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AU Fills Investigative Journalism Gap

AU is one of at least eight universities filling the investigative journalism gap. (Image courtesy of Istockphotos.com)

American University is one of at least eight U.S. universities that have launched projects to produce investigative journalism content for the mainstream media. Of those eight projects, five were established in 2008 or 2009, including AU's Investigative Reporting Workshop (launched June 2008). 

Charles (Chuck) Lewis, the executive founding editor of the Investigative Reporting Workshop, says more such projects are in the works at universities in the Carolinas, Chicago, Florida, Oregon, and Minnesota, as well as those in other nations including Japan, England, and Australia.

"I get a phone call just about every day asking how to start projects like the Investigative Reporting Workshop," says Lewis, founder of the Center for Public Integrity and a member of the advisory board or board of directors of three university-affiliated projects launched shortly after the Workshop: Boston University’s New England Center for Investigative Reporting, University of Wisconsin–Madison’s Wisconsin Center for Investigative Journalism, and San Diego State University’s Watchdog Institute.

"Universities are a magnificent incubator for investigative journalism," explains Lewis. "They are a safe haven for the free exchange of ideas and inquiries—both central to investigative journalism; they have the extensive infrastructure—such as libraries, broadcast facilities and equipment—to support it; and have a population of students eager to learn the field."

Success in a Short Time

The Workshop's success under the leadership of Lewis and founding senior editor Wendell Cochran is impressive. It recently netted a $600,000 grant from the MacArthur Foundation and became only the second university-based project to partner with PBS's investigative series FRONTLINE. “Flying Cheap,” the first Workshop/FRONTLINE production, explored the origins of and safety concerns surrounding the regional airline industry. It drew ratings 20 percent higher than the FRONTLINE national average when it aired Tuesday, February 9.

Other Workshop accomplishments include partnering with news media outlets like msnbc.com, Financial Times, the Huffington Post, and McClatchy Newspapers on national investigative reports and being one of four nonprofit news organizations nationwide selected to have content published by the Associated Press. The Workshop’s BankTracker project—a joint project with msnbc.com—recently won the award for  Creative Use of Online (media) from the Society of American Business Editors and Writers’ Best in Business Journalism competition.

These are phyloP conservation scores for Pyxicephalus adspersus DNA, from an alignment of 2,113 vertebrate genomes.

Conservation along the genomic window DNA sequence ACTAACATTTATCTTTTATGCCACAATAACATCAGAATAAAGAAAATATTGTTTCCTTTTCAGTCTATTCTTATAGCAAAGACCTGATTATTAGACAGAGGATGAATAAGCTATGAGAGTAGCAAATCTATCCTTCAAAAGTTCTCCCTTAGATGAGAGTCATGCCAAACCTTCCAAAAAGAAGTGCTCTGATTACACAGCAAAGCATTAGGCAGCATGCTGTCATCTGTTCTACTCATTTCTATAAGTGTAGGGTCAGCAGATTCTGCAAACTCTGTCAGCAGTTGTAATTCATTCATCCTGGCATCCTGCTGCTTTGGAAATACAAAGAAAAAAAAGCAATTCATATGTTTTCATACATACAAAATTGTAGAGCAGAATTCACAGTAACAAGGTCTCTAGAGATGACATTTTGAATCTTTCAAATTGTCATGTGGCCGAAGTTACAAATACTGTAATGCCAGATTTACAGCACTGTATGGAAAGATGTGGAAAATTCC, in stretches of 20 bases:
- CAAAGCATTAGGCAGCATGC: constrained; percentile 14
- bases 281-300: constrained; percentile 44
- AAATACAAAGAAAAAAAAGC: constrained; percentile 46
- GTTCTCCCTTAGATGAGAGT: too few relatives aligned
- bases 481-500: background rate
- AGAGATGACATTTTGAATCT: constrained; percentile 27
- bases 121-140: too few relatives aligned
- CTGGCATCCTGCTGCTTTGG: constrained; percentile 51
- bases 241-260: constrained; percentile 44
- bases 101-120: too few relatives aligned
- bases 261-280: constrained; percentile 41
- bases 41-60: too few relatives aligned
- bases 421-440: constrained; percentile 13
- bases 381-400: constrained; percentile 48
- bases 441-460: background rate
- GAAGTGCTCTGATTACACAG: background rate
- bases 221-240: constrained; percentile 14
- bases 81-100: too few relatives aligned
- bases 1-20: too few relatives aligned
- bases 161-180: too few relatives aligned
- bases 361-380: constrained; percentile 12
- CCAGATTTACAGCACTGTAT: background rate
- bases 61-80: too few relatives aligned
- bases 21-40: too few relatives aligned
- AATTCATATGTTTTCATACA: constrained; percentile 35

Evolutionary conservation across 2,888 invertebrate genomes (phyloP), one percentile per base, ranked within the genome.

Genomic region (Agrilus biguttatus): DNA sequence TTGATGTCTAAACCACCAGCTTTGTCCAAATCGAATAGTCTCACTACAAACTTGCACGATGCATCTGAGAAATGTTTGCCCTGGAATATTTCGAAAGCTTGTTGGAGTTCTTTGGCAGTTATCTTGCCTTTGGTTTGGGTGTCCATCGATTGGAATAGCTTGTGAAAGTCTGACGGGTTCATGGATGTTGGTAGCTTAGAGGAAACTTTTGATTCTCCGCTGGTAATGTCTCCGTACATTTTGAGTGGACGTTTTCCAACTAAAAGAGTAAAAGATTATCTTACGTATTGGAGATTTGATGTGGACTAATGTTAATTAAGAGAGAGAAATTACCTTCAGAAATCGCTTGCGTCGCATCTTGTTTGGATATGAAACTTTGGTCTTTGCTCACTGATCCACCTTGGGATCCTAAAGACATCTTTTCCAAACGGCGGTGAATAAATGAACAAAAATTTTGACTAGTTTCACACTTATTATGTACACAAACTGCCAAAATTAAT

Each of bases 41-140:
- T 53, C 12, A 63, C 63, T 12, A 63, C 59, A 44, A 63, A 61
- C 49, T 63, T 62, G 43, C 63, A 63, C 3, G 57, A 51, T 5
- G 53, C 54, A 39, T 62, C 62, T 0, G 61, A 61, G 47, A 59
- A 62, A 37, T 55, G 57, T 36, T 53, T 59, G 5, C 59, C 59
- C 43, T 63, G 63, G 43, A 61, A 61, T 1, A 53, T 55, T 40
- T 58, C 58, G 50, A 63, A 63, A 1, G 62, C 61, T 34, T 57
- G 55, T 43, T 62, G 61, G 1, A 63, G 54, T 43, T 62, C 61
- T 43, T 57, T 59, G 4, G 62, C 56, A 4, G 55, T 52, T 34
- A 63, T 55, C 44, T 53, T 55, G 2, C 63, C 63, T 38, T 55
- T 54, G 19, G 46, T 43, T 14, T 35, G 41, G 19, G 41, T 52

“Chuck Lewis and American University’s Investigative Reporting Workshop are providing a new model for investigative journalism at a time when the news industry is plagued by staff cuts and a lack of resources needed to conduct substantive in-depth analytical reporting,” says Larry Kirkman, dean of AU’s School of Communication. “Lewis and the Workshop are focusing on issues of national and international significance as well as new methods of delivering information. The news consumer is the ultimate winner in this groundbreaking collaboration.”

A Unique Position

“The Workshop is the only university-based project of its kind in Washington, D.C., where investigative journalism is acutely needed to hold powerful individuals and organizations accountable,” says Lewis.  “It is also the only such project in the world looking at new models for investigative journalism.”

Other university-affiliated investigative journalism projects are Brandeis University’s Schuster Institute (launched 2004), Columbia University’s Stabile Center (launched 2006), Northeastern University’s Advanced Reporting and Investigative Reporting Seminar (launched 2008), and University of California–Berkeley’s Investigative Reporting Program (began in 1991; formalized in 2006).

Lewis attributes much of the Workshop’s success to its expert fundraiser: Barbara W. Schecter. During the Workshop’s first full year of operation, it drew $1.1 million in funding. Lewis says they hope to increase that amount by 50 to 80 percent during the coming year. Schecter worked with Lewis at the Center for Public Integrity.

Lewis, a renowned investigative journalist, best-selling author, and former producer for ABC News and CBS’s 60 Minutes, was recently granted tenure at AU’s School of Communication, the school that houses the Investigative Reporting Workshop.